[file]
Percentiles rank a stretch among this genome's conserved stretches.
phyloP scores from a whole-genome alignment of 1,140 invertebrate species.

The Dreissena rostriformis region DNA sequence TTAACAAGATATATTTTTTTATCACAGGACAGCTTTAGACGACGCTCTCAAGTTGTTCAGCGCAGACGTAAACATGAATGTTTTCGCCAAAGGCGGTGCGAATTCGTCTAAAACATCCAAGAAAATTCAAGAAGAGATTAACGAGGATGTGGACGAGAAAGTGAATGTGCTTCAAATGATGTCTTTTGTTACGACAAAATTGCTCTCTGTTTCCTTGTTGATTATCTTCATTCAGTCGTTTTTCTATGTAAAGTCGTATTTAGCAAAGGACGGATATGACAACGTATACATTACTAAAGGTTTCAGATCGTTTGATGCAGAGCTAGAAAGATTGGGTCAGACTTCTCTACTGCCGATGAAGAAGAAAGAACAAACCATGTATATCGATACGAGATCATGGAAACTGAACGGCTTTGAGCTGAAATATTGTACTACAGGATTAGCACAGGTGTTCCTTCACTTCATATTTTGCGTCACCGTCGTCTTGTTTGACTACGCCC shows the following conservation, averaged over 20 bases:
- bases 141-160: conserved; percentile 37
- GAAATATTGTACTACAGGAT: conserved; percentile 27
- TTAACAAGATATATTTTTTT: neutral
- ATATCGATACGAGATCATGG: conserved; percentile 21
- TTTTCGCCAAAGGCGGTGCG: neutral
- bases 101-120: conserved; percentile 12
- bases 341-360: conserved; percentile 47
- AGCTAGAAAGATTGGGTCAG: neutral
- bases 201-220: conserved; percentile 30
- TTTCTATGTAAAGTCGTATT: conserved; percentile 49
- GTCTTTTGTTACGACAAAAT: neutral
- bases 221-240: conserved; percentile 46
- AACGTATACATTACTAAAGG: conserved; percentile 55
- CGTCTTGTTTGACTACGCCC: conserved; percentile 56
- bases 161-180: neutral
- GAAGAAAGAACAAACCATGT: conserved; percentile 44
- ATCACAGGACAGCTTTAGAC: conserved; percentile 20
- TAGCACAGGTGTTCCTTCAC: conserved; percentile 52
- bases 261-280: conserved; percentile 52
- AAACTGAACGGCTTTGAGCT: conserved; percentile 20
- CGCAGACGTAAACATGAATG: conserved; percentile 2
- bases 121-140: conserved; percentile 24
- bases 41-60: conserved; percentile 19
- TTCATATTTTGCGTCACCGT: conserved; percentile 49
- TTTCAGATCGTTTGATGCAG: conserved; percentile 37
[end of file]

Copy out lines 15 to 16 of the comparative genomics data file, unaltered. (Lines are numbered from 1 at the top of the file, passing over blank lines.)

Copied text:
- bases 221-240: conserved; percentile 46
- AACGTATACATTACTAAAGG: conserved; percentile 55